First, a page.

Sometimes qualification is the height of ambition
ATHLETICS:Compared to the natural advantage other countries’ athletes enjoy, it’s hard for us to keep raising the bar to compete
I GOT an email this week from Haile Gebrselassie – and about time too. Ever since signing up for the Great Ethiopian Run last month I’ve felt the urgent need for a personal trainer, someone who knows all about running at 8,000-feet altitude, and given his famously enthusiastic nature, Haile eventually agreed.
“You need to be doing at least two uphill training sessions a week,” Haile tells me, obviously not realising my house actually sits on top of a hill. Truth is I haven’t run up or even down that hill in several months, but at least I know it’s there. The lack of facilities shouldn’t be an issue.
I’d also asked Haile how much he believes in the so-called “altitude factor” – not just when it comes to racing 10km in Addis Ababa, the highest city in Africa, but the benefits of being born and raised there.
“Oh yes,” he says, “running at altitude will help you develop lungs that utilise oxygen very efficiently, so when you go to sea levels, with more oxygen, you can run very well. But for you, coming to Ethiopia, don’t run fast at the start, because you will not be used to the altitude. Unless you come a few weeks before the run, and gradually run faster as required.”
Indeed a little acclimatisation would be ideal – and even though the Great Ethiopian Run is not until November there won’t be time for that. The most important thing right now is some hard training: in fact I’m more or less the same age as Haile, and despite the enormous mileage on his body clock, he’s still going strong. So what’s his secret?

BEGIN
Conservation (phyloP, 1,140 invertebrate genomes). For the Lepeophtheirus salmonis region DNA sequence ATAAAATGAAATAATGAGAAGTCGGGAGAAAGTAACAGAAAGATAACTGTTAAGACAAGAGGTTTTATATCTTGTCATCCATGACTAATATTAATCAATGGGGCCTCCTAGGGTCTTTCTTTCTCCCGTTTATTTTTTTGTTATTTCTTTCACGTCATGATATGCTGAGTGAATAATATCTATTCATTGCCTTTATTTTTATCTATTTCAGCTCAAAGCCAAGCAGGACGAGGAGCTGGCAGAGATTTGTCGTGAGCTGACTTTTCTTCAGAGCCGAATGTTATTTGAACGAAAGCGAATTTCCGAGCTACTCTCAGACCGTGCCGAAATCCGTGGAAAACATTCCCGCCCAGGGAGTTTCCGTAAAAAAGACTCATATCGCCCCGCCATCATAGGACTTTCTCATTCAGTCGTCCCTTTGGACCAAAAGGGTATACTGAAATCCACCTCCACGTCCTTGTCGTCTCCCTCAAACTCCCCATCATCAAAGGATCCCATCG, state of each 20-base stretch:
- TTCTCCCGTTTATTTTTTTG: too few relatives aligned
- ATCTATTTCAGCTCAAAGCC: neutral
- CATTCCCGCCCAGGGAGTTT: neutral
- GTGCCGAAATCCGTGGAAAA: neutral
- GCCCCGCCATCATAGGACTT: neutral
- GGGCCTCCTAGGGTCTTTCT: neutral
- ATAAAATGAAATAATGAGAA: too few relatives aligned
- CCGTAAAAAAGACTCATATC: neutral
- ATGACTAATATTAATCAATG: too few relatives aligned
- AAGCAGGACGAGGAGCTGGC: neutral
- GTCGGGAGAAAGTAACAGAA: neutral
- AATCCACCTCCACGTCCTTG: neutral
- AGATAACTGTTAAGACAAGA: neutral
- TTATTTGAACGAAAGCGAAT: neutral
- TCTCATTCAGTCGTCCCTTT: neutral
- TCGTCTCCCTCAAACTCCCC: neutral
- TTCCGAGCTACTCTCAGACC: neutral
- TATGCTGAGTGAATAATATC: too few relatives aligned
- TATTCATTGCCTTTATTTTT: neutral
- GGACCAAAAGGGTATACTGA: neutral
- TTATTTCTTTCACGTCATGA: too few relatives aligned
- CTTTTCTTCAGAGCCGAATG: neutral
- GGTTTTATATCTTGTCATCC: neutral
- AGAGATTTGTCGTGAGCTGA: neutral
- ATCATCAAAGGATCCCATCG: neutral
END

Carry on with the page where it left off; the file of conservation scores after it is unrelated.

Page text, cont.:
“Well, I would say hard training first. I train twice a day seven days a week. But a lot other things. Great athletes come from Ethiopia and Kenya because in addition to the attitude we train very hard, and rest well, and eat well. Also, the London Olympics are still my goal, and I’m training hard for that.”
Maybe the secret is just hard training – not that we haven’t heard that before. It’s just we all have different definitions of the words “hard” and “training”.
After dreaming of belting out a 10-miler on Thursday morning I actually felt like I’d trained hard, and for a moment thought that perhaps I could even be competitive in Addis Adaba. Later, after WALKING up the hill to my house, I realised the fallacy of all that.
Sometimes you have to wonder how much other things are at play in this sport, beyond hard training; genetics, for a start, but also the socio-economic factor, which is often deliberately overlooked. Athletics is unquestionably the most competitive sport in the world, although we sometimes do our best to deny it. With the possible exception of football, no other sport comes close in terms of global participation. I often wonder if the Ethiopians and the Kenyans were afforded the same access to sports like cycling, swimming and even boxing then how long before they became all-conquering there as well?
What is certain is that the task of merely qualifying for major championships is becoming increasingly difficult. We’re already well into the summer season, and with that the qualification period for the London Olympics, and by my calculations only three athletes have so far achieved A-standards on the track or field: Alistair Cragg in the 5,000 metres, Fionnuala Britton and Stephanie Reilly in the 3,000 metres steeplechase – plus Robbie Heffernan and Olive Loughnane in the 20km walk.